The French government has today revealed its plans to initially begin lifting its strict lockdown regulations. The country has been in lockdown since March 14 in a bid to slow the spread of coronavirus.
However, amid falling cases and wavering of desire to remain in lockdown from a vast number of French citizens according to a recent YouGov poll, the government has begun to implement a slow relaxation of its lockdown rules.
The beginning of this phase will start on May 11, with some schools reopening.
Ministers have also highlighted 17 key areas of focus which includes getting people back to work, restarting public transport and providing adequate safety equipment to the nation including alcohol-based hand sanitiser and face masks.
Working from home remains recommended, and officials will be keeping an eye on any developments to do with new COVID-19 cases.
Further information surrounding the lockdown is due to be announced by President Macron later today.
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France lifts some lockdown restrictions – but does this mean good news for holidays?
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Though restaurants and cafes, as well as other leisure hotspots such as museums, remain shut for now, if the science proves positive, France’s economy could slowly begin a resurgence in the coming months.
The government has also suggested that restrictions on travel within France may soon lift.
So, does this mean good news for Britons with holiday plans to France?
As it stands France’s border remains closed to non-French citizens, including British travellers.
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According to the Foreign and Commonwealth Office (FCO): “On 20 March 2020, the French Government announced reinforced border controls with the UK.
“You can still cross the border to return to the UK via France.
“If you live in France, the French Government has confirmed that you can continue to enter France to return to your principal residence.”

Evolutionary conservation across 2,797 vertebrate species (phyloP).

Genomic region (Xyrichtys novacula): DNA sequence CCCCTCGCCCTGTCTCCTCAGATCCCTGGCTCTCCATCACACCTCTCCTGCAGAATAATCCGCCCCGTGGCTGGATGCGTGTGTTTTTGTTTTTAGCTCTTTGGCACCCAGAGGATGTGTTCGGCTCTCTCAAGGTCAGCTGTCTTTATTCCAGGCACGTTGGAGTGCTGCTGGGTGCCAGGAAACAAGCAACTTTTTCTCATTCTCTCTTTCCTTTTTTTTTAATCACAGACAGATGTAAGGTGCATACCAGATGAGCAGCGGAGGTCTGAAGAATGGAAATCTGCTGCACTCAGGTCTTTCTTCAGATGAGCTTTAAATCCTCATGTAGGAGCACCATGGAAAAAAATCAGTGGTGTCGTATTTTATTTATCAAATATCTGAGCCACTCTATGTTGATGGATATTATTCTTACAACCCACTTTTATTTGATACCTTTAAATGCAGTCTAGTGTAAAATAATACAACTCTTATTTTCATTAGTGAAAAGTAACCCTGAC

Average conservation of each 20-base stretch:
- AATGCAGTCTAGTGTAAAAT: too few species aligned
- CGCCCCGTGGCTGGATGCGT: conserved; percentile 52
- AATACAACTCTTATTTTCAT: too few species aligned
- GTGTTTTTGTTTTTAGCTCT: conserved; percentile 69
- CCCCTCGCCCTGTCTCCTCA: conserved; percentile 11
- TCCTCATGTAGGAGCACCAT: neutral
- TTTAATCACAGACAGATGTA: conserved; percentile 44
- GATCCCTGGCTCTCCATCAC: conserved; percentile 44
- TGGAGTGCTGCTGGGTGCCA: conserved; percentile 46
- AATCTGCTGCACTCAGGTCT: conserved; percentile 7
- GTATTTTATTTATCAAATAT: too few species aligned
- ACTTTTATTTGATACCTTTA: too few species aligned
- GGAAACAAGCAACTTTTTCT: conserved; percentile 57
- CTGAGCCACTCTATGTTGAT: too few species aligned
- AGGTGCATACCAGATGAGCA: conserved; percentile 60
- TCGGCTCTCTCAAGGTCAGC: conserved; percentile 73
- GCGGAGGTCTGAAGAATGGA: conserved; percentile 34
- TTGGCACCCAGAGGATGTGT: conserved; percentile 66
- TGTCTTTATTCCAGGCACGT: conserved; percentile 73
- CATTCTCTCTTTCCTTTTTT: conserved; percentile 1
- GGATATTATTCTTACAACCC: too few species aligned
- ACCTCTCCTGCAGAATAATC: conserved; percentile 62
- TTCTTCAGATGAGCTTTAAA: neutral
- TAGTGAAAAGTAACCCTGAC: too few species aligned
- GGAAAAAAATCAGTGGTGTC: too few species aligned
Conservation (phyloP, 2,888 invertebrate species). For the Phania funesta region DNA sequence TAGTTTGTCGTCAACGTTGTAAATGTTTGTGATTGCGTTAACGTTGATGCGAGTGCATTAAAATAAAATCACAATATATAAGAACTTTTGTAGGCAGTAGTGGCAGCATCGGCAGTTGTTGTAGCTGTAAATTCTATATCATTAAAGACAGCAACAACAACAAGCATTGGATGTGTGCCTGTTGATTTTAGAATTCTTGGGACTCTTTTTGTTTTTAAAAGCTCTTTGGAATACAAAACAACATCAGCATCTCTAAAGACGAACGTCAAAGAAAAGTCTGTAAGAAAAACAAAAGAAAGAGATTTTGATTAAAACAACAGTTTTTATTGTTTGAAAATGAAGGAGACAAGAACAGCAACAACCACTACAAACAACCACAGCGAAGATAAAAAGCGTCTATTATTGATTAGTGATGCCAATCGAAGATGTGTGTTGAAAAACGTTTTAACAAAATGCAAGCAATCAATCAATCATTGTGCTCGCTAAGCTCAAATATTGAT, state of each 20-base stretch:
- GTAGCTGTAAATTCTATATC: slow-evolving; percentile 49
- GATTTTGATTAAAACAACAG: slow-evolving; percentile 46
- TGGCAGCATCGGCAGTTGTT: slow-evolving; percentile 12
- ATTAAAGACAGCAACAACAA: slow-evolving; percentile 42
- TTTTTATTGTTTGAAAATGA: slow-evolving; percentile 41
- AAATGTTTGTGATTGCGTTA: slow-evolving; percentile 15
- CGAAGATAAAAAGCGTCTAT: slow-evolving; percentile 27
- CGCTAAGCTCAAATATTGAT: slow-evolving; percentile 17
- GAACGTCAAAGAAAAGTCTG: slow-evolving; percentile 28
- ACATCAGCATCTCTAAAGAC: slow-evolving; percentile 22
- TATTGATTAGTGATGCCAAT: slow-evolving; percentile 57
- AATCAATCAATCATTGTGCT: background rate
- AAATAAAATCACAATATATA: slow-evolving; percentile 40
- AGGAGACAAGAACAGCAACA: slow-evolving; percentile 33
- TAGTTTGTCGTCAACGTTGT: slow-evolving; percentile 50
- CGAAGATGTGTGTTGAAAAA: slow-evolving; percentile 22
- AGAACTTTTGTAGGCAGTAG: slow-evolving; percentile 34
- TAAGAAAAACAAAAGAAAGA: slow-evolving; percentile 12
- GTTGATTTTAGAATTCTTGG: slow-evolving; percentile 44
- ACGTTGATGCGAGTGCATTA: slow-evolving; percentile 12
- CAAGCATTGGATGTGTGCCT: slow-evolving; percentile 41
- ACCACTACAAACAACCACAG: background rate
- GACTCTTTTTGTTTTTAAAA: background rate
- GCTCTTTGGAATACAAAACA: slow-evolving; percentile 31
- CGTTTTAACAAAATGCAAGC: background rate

The FCO is currently advising Britons to avoid all but essential travel for an indefinite period of time, which means even if France’s borders did reopen, the UK government may not allow for holidays any time soon.
French travel officials are also hesitant to look to any type of tourism in the near future.
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According to Schengenvisainfo.com: “The presidents of the Travel Companies (Jean-Pierre Mas) and the Tour Operators Union (René-Marc Chikli) which represent 3,500 companies that employ 35,000 people said that they do not anticipate a resumption of concrete activity of tourism given the current state of border closure before 2021.”
However, EU member states are currently in talks about a possible “joint agreement” which will see borders reopen and travel resume once it is safe to do so.
It is hoped that by producing a strong plan, member states can work together to implement safety protocols and ultimately resume air travel.
Worryingly, though, some EU nations have hinted that Britons may not be amongst those welcomed across their borders in the early days of international travel.
In Spain, when discussing the relaxation of lockdown and the possible ignition of tourism, Balearics Tourism minister Lago Negueruela hinted that Britons will be some of the last to be welcomed back to the holiday hotspot.
He said: “There are countries like the United Kingdom that have taken too long to adopt containment measures that also puts us in a different situation with respect to them.”
Yet, experts continue to remind budding holidaymakers of the unprecedented and unpredictable nature of the pandemic.
Travel trade association ABTA says: “At this time the Foreign & Commonwealth Office (FCO) currently advises against all non-essential overseas travel for British nationals.
“However this travel restriction can be removed at any time, so travel companies are doing their best to manage arrangements for customers.
“Each company will have their own process for managing future departures and will be contacting customers due to travel imminently.
“There is no legal definition of ‘imminent travel’, however it is generally considered to be within the next few days.
“Our advice to customers with future bookings is to be patient and wait to be contacted by your travel provider.
“Travel companies are extremely busy, given the pressures of the current crisis, and will be looking at imminent departures first and deciding how far in advance they will offer alternative arrangements or refunds.”